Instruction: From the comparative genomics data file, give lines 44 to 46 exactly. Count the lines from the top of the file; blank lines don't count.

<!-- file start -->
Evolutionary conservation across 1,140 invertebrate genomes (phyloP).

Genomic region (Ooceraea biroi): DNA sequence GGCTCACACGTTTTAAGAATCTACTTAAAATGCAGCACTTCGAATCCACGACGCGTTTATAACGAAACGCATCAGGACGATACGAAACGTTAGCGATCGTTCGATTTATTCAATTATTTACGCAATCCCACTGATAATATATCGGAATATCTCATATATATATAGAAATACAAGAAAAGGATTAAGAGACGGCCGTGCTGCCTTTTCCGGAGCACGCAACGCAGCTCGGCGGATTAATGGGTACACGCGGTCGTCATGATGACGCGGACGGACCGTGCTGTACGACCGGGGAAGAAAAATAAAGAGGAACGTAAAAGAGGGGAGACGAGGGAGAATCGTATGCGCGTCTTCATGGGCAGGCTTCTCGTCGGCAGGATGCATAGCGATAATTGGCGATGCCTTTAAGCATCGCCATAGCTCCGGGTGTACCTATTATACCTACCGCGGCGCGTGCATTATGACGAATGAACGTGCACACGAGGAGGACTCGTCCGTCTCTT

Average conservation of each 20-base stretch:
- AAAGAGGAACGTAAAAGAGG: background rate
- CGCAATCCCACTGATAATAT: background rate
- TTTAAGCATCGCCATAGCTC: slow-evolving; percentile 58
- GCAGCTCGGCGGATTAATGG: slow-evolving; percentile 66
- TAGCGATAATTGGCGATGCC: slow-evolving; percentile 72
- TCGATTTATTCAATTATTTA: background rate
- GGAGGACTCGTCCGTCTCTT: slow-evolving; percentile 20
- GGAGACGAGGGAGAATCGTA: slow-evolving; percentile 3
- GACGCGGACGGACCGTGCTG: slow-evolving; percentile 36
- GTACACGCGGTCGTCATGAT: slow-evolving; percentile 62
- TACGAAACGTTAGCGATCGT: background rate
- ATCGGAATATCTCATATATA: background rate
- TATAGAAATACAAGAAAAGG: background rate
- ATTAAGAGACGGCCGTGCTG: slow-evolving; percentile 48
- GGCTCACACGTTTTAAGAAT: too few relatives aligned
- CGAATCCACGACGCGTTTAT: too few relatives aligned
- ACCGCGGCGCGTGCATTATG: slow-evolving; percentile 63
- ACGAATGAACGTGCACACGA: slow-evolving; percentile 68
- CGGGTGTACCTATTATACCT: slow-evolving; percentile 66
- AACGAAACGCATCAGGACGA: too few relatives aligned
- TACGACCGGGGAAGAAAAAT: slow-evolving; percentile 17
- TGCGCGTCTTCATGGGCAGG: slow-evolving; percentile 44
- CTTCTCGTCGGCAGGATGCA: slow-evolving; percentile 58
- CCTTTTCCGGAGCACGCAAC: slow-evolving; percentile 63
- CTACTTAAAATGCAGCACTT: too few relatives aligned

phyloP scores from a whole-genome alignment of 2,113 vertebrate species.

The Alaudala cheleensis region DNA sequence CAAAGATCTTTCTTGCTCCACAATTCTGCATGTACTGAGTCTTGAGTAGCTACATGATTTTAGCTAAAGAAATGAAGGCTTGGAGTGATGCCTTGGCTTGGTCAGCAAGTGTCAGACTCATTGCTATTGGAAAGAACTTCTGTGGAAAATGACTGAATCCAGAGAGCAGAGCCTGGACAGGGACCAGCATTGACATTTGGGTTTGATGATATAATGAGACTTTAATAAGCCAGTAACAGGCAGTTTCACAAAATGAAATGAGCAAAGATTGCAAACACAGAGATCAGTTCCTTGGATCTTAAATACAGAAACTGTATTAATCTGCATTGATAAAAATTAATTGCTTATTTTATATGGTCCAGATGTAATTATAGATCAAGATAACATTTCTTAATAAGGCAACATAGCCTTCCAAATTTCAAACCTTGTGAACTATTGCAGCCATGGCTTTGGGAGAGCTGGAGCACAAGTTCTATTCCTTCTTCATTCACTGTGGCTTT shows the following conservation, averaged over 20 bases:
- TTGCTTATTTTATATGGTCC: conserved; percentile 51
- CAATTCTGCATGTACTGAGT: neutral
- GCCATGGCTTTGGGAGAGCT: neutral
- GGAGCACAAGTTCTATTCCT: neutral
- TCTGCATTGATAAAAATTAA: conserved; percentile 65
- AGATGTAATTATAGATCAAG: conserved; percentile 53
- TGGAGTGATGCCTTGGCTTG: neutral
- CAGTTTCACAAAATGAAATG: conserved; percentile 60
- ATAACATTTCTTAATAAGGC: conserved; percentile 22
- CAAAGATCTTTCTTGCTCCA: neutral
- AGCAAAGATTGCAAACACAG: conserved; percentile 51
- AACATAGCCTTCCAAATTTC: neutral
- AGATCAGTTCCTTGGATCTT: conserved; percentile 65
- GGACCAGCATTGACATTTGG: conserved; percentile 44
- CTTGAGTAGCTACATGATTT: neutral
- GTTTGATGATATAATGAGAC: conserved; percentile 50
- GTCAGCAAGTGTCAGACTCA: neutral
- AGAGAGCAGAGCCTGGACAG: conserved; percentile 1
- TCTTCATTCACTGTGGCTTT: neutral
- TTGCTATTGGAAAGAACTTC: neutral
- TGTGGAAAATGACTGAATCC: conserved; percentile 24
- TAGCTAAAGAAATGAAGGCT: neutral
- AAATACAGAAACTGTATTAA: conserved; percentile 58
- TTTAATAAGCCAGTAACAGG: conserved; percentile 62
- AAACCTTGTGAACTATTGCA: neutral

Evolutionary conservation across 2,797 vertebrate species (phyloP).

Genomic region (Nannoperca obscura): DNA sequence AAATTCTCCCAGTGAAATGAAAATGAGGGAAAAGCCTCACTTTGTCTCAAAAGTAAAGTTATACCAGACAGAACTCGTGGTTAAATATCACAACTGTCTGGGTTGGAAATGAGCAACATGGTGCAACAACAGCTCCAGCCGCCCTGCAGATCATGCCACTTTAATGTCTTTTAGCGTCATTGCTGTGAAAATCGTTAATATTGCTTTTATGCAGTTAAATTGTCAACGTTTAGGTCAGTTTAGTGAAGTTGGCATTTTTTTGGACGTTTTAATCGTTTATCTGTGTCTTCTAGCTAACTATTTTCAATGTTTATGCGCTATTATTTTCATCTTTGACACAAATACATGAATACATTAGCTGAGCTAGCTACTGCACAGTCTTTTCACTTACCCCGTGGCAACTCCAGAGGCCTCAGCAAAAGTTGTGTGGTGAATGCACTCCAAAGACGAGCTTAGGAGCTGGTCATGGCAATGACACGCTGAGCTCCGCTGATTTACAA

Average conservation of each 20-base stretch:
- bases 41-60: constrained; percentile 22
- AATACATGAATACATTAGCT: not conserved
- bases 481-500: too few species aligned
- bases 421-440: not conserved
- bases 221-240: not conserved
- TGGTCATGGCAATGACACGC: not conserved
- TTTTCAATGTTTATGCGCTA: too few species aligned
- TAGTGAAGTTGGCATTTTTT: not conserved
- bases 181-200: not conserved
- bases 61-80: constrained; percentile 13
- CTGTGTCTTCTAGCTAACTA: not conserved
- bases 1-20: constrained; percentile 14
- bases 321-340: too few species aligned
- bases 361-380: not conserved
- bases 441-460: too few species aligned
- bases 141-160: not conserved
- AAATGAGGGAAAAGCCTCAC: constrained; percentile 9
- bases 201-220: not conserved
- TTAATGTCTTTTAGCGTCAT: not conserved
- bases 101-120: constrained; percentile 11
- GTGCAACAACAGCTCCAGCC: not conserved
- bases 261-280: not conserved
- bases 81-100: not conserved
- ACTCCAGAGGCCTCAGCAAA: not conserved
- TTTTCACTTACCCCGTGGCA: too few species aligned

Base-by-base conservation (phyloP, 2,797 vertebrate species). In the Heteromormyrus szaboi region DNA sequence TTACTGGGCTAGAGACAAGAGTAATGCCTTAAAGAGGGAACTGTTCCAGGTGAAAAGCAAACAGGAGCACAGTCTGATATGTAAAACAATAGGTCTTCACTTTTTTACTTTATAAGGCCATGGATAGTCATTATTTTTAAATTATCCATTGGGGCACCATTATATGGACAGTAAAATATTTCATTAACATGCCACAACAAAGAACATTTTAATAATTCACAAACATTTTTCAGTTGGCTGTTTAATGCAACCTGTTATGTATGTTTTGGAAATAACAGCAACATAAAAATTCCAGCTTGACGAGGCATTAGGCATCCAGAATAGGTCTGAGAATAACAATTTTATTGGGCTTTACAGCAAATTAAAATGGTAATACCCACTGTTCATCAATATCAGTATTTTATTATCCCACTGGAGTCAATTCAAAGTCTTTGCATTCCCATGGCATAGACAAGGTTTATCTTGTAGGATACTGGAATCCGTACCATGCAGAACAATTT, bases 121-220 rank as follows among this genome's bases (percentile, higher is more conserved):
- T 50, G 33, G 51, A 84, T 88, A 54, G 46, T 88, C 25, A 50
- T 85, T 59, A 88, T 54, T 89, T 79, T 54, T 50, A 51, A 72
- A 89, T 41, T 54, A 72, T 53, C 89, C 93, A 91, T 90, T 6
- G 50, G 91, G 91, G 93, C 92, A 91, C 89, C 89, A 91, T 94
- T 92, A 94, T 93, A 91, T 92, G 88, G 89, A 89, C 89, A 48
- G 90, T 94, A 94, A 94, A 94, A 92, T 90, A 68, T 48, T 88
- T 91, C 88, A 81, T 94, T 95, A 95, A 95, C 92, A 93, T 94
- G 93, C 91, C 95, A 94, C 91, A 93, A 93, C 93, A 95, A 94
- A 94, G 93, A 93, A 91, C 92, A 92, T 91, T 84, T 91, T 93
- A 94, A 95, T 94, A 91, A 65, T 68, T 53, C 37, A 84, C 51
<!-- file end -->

- GGACCAGCATTGACATTTGG: conserved; percentile 44
- CTTGAGTAGCTACATGATTT: neutral
- GTTTGATGATATAATGAGAC: conserved; percentile 50